So don’t drive yourself crazy and​ indulge in the delicious variety of whole plant-based foods. Your body will thank you for it.

Have you been worried about getting enough protein on a plant-based diet? Do you have a hard time eating legumes or do you like to have them? Let us know all about it in the comments below.

Adele Author Image

Adele is a plant-based food and lifestyle blogger that’s been living the plant-based life for four years. Having learned a lot about diet, cooking, nutrition, food labels and how to find what works best for one’s own body, she’s now on a mission to share her experiences and show how amazing the plant-based life can be.
Her blog Everything’s Peachy showcases the best ingredients, products, recipes and brands that are all hugely helpful in living a compassionate lifestyle, whilst celebrating the idea of the ‘free’ life.

19 thoughts on “Plant-Based Protein: Truths, Myths, and Best Sources”

  1. this is SOOOOO timely! Thank you for the article in an easy-to-understand outline. I just had this conversation with a vegetarian friend who (seems) to be under the impression that cheese is her safe-guard for her daily protein. I wanted to ask though, your stats are different than what I was trying to discover for her online (
    Based on this website, I’m sharing that almost a day’s worth of protein is in a cup of beans. Your sources are significantly less.
    I’m asking because I’d love to know. Thanks again for your article. I will be sharing for sure.

    • Hey Nanci,

      glad the article found you well. :)
      Relying on cheese as a protein source is definitely not the best idea as you’re getting tons of saturated fat and cholesterol along the way.

      Oh, you are right about the chickpeas data. It was supposed to say “1/2 cup” and not “1 cup” on our infographic. So it’s 7.3 g for 1/2 cup and 14.6 g for 1 cup.
      I fixed that. Other than that, I think everything should be alright. It might be a bit confusing, because we used relatively small serving sizes which, in turn, results in smaller amounts of protein.

      But please let me know if anything is still unclear to you!

  2. This is a good read, thank you for putting it out there and answering questions that many of us have. Friends give me a hard time because they think since I am a vegetarian I am not getting all the amino acids but I know they have never even looked into it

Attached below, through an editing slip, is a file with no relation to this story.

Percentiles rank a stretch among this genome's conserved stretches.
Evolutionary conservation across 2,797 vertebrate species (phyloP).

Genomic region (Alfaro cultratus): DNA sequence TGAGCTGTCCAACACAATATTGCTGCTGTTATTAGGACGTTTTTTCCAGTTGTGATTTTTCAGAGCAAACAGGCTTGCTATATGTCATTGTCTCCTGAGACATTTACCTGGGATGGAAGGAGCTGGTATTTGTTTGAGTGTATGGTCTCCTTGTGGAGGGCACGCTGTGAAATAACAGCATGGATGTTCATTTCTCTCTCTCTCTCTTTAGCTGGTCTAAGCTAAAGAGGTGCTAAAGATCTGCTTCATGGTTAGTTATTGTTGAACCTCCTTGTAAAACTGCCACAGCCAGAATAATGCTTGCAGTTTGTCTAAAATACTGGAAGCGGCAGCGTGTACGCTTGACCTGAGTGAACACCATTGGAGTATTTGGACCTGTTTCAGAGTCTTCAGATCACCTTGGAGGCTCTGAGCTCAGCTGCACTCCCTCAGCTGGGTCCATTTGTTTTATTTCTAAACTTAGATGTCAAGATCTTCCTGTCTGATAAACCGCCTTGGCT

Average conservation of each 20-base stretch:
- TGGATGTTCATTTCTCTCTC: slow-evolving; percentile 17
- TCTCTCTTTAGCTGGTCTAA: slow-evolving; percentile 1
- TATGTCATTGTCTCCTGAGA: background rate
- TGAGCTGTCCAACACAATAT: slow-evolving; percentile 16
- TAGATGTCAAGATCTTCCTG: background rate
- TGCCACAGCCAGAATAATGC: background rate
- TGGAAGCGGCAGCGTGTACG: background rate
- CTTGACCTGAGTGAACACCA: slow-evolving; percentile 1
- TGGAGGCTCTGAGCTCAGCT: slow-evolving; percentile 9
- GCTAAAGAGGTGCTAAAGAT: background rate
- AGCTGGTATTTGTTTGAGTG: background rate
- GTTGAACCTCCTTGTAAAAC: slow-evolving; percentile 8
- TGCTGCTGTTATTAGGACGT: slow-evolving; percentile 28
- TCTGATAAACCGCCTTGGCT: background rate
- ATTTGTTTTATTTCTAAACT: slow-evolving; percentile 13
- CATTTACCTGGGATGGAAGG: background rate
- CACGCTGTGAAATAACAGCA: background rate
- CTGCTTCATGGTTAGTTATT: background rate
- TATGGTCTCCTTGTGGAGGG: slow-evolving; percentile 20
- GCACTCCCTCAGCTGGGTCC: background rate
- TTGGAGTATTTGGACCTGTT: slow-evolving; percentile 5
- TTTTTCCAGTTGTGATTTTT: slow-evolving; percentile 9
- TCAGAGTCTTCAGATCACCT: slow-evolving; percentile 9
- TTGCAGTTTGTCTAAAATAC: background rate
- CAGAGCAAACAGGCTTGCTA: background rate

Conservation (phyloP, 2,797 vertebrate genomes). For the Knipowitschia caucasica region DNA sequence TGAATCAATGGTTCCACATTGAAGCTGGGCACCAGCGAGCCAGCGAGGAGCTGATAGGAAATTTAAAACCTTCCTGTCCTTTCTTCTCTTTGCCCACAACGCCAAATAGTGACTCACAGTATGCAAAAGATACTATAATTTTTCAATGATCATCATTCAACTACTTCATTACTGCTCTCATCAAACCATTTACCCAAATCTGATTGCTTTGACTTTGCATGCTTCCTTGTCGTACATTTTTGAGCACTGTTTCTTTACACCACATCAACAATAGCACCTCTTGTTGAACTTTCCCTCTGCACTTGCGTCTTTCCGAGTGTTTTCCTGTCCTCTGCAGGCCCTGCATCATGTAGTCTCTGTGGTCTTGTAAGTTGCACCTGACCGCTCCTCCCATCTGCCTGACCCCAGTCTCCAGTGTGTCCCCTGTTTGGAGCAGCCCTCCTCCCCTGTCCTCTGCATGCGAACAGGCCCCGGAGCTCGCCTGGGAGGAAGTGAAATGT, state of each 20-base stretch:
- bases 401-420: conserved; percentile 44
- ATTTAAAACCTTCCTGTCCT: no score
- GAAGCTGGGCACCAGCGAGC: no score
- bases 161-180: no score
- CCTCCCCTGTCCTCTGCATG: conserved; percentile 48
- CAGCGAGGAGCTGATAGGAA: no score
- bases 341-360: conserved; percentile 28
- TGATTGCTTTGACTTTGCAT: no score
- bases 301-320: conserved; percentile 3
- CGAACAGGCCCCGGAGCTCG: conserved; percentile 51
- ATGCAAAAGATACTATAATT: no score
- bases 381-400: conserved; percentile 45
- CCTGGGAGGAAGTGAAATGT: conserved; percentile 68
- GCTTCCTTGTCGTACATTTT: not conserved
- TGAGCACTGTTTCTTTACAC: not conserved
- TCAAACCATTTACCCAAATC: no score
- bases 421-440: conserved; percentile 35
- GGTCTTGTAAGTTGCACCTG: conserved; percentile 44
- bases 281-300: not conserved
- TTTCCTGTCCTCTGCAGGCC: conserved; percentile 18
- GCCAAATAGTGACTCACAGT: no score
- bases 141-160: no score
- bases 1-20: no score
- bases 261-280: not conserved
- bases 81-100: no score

• Hey Bridget,
      thanks for your feedback! We need to work hard on busting the protein myths here. The Western world is oversaturated when it comes to this nutrient, causing more harm than good. I know that many people fear for your health when they hear you’re plant-based/vegan but at the same time don’t even know anyone who suffered from a legitimate protein deficiency. More to come on the blog!
      All my best x

  3. Hey guys, Adele here! So lovely to see that this article is really helping people defend their ethical food choices and hopefully put to rest any concerns you may have.
    Once I stopped worrying about protein intake and just more in having a varied, healthy diet, I actually started to enjoy veganism so much more and got in much better shape. Ironic! Thanks for checking it out and sharing :)

  4. Thank you for this article, it nicely explains probably the most common question for vegans – protein. In the end, you know your body best, and well-balanced plant-based diet can provide you with all the nutrients you need (I wrote about protein sources: All it takes is a little planning and time for your body to adjust to the change. It is true that we are so often worried about making the wrong step that we forget to enjoy all the new exciting opportunities and recipes that plant-based diet has to offer.